• American musician Jimi Hendrix dies from an overdose of sleeping pills.
  • Paul McCartney sues to dissolve The Beatles' legal partnership.
  • An air crash at Rijeka Airport, Yugoslavia kills 78 people, mostly British tourists.
  • Jim Morrison, lead singer of The Doors is found dead in his bathtub in Paris, France.
  • Intel releases the world's first microprocessor, the Intel 4004. Thus begins the rise of the robots.
Apollo 14 Crew

Apollo 14 Crew

Theme #3: Freedom of Choice

Prison Chaplain addressing prisoners

Prison Chaplain addressing prisoners

"Goodness is something to be chosen. When a man cannot choose he ceases to be a man." - Prison Chaplain

  • The first women's only tennis tournament begins in Houston, known as the Houston Women's Invitation.
  • A ban on radio and television cigarette advertisements goes into effect in the United States.
  • Switzerland gives women voting rights in state elections, but not in all canton-specific ones.
  • The 26th Amendment to the United States Constitution, formally certified by President Richard Nixon, lowers the voting age from 21 to 18.
US President Nixon addressing Americans

US President Nixon addressing Americans

Theme #4: Social Disorder and Fears of the State

Minister of the Interior and Alex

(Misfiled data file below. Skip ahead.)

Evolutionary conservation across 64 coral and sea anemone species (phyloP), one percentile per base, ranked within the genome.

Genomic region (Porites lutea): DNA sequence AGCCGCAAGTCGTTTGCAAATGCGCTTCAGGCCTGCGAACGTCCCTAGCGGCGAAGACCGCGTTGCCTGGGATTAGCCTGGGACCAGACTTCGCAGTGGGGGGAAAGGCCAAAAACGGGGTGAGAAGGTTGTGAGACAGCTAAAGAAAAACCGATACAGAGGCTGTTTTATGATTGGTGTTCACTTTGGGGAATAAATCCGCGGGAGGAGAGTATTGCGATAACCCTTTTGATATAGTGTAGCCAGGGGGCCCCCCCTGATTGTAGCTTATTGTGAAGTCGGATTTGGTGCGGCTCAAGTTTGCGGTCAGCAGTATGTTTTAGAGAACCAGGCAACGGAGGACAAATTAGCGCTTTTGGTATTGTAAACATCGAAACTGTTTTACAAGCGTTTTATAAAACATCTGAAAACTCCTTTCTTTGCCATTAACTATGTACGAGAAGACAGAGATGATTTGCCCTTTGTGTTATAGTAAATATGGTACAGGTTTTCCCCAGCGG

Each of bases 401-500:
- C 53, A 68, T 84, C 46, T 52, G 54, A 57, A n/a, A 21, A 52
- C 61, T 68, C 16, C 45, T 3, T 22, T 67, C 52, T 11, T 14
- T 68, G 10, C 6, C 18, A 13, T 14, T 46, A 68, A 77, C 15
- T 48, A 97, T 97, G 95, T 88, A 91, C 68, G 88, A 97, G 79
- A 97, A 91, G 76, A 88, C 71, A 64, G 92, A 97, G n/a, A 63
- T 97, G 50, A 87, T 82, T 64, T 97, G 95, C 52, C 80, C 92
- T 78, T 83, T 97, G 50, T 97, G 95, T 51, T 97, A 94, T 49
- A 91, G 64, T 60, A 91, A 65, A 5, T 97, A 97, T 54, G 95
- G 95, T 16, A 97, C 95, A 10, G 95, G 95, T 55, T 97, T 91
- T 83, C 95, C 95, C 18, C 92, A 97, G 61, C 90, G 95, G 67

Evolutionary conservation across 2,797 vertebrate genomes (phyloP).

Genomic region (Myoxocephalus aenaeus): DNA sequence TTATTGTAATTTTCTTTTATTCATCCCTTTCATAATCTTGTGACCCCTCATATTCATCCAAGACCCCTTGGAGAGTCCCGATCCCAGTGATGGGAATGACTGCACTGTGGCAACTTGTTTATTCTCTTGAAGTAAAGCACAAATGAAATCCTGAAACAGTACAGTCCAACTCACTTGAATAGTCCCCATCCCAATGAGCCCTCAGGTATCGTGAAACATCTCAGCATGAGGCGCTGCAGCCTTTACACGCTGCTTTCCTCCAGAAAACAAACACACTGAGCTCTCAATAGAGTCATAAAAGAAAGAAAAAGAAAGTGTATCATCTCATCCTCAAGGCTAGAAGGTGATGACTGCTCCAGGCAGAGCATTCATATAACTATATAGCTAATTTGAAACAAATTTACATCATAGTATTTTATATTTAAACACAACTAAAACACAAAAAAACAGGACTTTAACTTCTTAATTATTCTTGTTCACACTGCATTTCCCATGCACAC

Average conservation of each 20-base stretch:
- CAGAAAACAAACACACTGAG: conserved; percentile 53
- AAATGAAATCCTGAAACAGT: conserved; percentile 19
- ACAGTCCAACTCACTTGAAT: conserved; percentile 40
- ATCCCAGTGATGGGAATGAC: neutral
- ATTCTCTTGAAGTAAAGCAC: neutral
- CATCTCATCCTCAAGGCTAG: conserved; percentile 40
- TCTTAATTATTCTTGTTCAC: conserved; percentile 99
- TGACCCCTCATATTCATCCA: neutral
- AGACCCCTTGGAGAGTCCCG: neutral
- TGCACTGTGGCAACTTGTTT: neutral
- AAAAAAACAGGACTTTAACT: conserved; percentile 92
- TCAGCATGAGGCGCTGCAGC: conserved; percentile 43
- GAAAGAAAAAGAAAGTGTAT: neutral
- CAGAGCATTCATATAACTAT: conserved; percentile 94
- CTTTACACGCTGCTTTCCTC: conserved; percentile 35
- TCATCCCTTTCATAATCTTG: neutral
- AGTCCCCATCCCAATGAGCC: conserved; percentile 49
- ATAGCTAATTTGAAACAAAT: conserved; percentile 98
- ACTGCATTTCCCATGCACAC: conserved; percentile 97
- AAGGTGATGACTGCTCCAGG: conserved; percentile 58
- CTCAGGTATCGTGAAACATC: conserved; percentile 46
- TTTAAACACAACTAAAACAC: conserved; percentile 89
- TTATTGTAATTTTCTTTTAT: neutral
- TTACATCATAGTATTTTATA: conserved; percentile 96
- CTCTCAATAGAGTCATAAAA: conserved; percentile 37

Minister of the Interior and Alex

"We are not concerned with motives, with the higher ethics. We are concerned only with cutting down crime and with relieving the ghastly congestion in our prisons." - Minister

  • An assassination attempt against King Hussein of Jordan precipitates the Black September crisis.
  • The Popular Front for the Liberation of Palestine hijacks 4 passenger aircraft from Pan Am, TWA and Swissair on flights to New York from Brussels, Frankfurt and Zürich.
  • A bomb explodes in the men's room at the United States Capitol. The Weather Underground claims responsibility.
  • The British postal workers' strike, led by UPW General Secretary Tom Jackson.
  • Five hundred thousand people in Washington, D.C. and 125,000 in San Francisco march in protest against the Vietnam War.
  • The Canadian government declares a state of emergency and outlaws the Quebec Liberation Front.
  • The government of Poland announces food price increases. Riots and looting lead to a bloody confrontation between the rioters and the government.
  • The United State Environmental Protection Agency (EPA) is established.
  • Nixon signs into law the Occupational Safety and Health Act (OSHA).
  • Strikes in Poland demand the resignation of Interior Minister Kazimierz Świtała. He resigns and is replaced by Franciszek Szlachcic.
  • The US, UK, USSR and others sign the Seabed Treaty, outlawing nuclear weapons on the ocean floor.
  • Protesting Belgian farmers bring 3 live cows to crash the EEC meeting in Brussels.
  • The Citizens' Commission to Investigate the Federal Bureau of Investigations breaks into their offices.
  • The New York Times begins to publish the Pentagon Papers. The Supreme Court rejects the government injunctions to prevent their release.
  • President Richard Nixon declares the U.S. War on Drugs.
  • British troops are stationed on the Ireland border to stop arms smuggling.
  • Camden, New Jersey erupts in race riots following the beating death of a Puerto Rican motorist by city police. Looting and arson occurred. This is a turning point in Camden's decline to one of the poorest and highest-crime municipalities in the United States.